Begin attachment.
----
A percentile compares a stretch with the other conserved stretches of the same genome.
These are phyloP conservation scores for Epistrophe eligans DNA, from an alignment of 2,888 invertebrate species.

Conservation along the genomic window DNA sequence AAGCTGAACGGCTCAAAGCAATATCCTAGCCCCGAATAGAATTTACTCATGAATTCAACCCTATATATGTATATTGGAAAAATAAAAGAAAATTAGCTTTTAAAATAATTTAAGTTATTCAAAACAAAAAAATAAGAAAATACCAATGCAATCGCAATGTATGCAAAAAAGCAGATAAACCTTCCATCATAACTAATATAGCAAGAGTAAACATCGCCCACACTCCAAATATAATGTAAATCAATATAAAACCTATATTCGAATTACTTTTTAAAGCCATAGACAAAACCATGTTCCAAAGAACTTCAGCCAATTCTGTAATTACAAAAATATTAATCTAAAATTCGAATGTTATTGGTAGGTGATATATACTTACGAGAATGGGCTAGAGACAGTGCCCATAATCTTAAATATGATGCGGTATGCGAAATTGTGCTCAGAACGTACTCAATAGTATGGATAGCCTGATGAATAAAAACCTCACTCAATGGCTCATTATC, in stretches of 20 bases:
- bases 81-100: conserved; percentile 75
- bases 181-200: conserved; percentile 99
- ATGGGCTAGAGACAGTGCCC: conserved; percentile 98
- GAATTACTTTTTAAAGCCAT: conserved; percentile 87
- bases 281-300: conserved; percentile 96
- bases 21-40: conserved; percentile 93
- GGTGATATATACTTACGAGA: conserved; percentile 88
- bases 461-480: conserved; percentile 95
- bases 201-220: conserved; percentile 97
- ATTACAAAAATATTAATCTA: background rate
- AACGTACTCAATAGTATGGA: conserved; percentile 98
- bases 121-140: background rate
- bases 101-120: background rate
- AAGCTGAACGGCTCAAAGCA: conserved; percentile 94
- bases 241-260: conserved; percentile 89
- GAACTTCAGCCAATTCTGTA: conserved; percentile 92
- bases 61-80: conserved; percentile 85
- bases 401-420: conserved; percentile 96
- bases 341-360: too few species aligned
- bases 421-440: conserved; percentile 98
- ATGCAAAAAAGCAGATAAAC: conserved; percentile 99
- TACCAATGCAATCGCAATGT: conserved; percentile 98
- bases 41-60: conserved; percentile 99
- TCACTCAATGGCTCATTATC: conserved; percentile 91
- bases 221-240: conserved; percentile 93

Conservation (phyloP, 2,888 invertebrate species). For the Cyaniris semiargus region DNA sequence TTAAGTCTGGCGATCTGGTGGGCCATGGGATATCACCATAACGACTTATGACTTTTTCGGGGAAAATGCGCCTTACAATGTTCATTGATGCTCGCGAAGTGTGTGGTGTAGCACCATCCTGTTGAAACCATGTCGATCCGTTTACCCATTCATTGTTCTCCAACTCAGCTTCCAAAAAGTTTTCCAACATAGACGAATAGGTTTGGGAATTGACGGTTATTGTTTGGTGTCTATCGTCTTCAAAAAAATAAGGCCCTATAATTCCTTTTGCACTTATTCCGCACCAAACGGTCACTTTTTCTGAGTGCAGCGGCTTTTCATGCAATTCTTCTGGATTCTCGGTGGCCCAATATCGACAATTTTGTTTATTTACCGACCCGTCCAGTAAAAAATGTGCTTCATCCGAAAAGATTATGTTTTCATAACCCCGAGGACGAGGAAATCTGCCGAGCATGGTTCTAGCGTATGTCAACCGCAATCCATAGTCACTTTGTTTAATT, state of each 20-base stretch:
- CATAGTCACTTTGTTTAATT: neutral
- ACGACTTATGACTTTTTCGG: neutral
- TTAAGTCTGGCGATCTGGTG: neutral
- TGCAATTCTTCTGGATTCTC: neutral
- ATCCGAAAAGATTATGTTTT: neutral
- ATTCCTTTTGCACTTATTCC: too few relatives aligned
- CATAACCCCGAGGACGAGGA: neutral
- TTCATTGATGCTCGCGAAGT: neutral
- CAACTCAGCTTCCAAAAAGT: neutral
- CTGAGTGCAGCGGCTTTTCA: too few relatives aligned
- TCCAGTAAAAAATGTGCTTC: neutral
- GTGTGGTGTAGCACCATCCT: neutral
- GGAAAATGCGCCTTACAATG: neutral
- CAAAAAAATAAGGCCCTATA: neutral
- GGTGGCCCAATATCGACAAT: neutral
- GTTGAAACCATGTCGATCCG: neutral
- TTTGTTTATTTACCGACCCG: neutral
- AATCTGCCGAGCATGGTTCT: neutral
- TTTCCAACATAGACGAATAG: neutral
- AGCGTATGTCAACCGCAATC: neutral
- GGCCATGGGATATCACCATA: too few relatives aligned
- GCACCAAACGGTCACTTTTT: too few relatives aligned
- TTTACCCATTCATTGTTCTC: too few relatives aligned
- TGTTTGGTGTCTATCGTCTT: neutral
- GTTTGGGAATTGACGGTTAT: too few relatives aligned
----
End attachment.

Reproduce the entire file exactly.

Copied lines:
A percentile compares a stretch with the other conserved stretches of the same genome.
These are phyloP conservation scores for Epistrophe eligans DNA, from an alignment of 2,888 invertebrate species.

Conservation along the genomic window DNA sequence AAGCTGAACGGCTCAAAGCAATATCCTAGCCCCGAATAGAATTTACTCATGAATTCAACCCTATATATGTATATTGGAAAAATAAAAGAAAATTAGCTTTTAAAATAATTTAAGTTATTCAAAACAAAAAAATAAGAAAATACCAATGCAATCGCAATGTATGCAAAAAAGCAGATAAACCTTCCATCATAACTAATATAGCAAGAGTAAACATCGCCCACACTCCAAATATAATGTAAATCAATATAAAACCTATATTCGAATTACTTTTTAAAGCCATAGACAAAACCATGTTCCAAAGAACTTCAGCCAATTCTGTAATTACAAAAATATTAATCTAAAATTCGAATGTTATTGGTAGGTGATATATACTTACGAGAATGGGCTAGAGACAGTGCCCATAATCTTAAATATGATGCGGTATGCGAAATTGTGCTCAGAACGTACTCAATAGTATGGATAGCCTGATGAATAAAAACCTCACTCAATGGCTCATTATC, in stretches of 20 bases:
- bases 81-100: conserved; percentile 75
- bases 181-200: conserved; percentile 99
- ATGGGCTAGAGACAGTGCCC: conserved; percentile 98
- GAATTACTTTTTAAAGCCAT: conserved; percentile 87
- bases 281-300: conserved; percentile 96
- bases 21-40: conserved; percentile 93
- GGTGATATATACTTACGAGA: conserved; percentile 88
- bases 461-480: conserved; percentile 95
- bases 201-220: conserved; percentile 97
- ATTACAAAAATATTAATCTA: background rate
- AACGTACTCAATAGTATGGA: conserved; percentile 98
- bases 121-140: background rate
- bases 101-120: background rate
- AAGCTGAACGGCTCAAAGCA: conserved; percentile 94
- bases 241-260: conserved; percentile 89
- GAACTTCAGCCAATTCTGTA: conserved; percentile 92
- bases 61-80: conserved; percentile 85
- bases 401-420: conserved; percentile 96
- bases 341-360: too few species aligned
- bases 421-440: conserved; percentile 98
- ATGCAAAAAAGCAGATAAAC: conserved; percentile 99
- TACCAATGCAATCGCAATGT: conserved; percentile 98
- bases 41-60: conserved; percentile 99
- TCACTCAATGGCTCATTATC: conserved; percentile 91
- bases 221-240: conserved; percentile 93

Conservation (phyloP, 2,888 invertebrate species). For the Cyaniris semiargus region DNA sequence TTAAGTCTGGCGATCTGGTGGGCCATGGGATATCACCATAACGACTTATGACTTTTTCGGGGAAAATGCGCCTTACAATGTTCATTGATGCTCGCGAAGTGTGTGGTGTAGCACCATCCTGTTGAAACCATGTCGATCCGTTTACCCATTCATTGTTCTCCAACTCAGCTTCCAAAAAGTTTTCCAACATAGACGAATAGGTTTGGGAATTGACGGTTATTGTTTGGTGTCTATCGTCTTCAAAAAAATAAGGCCCTATAATTCCTTTTGCACTTATTCCGCACCAAACGGTCACTTTTTCTGAGTGCAGCGGCTTTTCATGCAATTCTTCTGGATTCTCGGTGGCCCAATATCGACAATTTTGTTTATTTACCGACCCGTCCAGTAAAAAATGTGCTTCATCCGAAAAGATTATGTTTTCATAACCCCGAGGACGAGGAAATCTGCCGAGCATGGTTCTAGCGTATGTCAACCGCAATCCATAGTCACTTTGTTTAATT, state of each 20-base stretch:
- CATAGTCACTTTGTTTAATT: neutral
- ACGACTTATGACTTTTTCGG: neutral
- TTAAGTCTGGCGATCTGGTG: neutral
- TGCAATTCTTCTGGATTCTC: neutral
- ATCCGAAAAGATTATGTTTT: neutral
- ATTCCTTTTGCACTTATTCC: too few relatives aligned
- CATAACCCCGAGGACGAGGA: neutral
- TTCATTGATGCTCGCGAAGT: neutral
- CAACTCAGCTTCCAAAAAGT: neutral
- CTGAGTGCAGCGGCTTTTCA: too few relatives aligned
- TCCAGTAAAAAATGTGCTTC: neutral
- GTGTGGTGTAGCACCATCCT: neutral
- GGAAAATGCGCCTTACAATG: neutral
- CAAAAAAATAAGGCCCTATA: neutral
- GGTGGCCCAATATCGACAAT: neutral
- GTTGAAACCATGTCGATCCG: neutral
- TTTGTTTATTTACCGACCCG: neutral
- AATCTGCCGAGCATGGTTCT: neutral
- TTTCCAACATAGACGAATAG: neutral
- AGCGTATGTCAACCGCAATC: neutral
- GGCCATGGGATATCACCATA: too few relatives aligned
- GCACCAAACGGTCACTTTTT: too few relatives aligned
- TTTACCCATTCATTGTTCTC: too few relatives aligned
- TGTTTGGTGTCTATCGTCTT: neutral
- GTTTGGGAATTGACGGTTAT: too few relatives aligned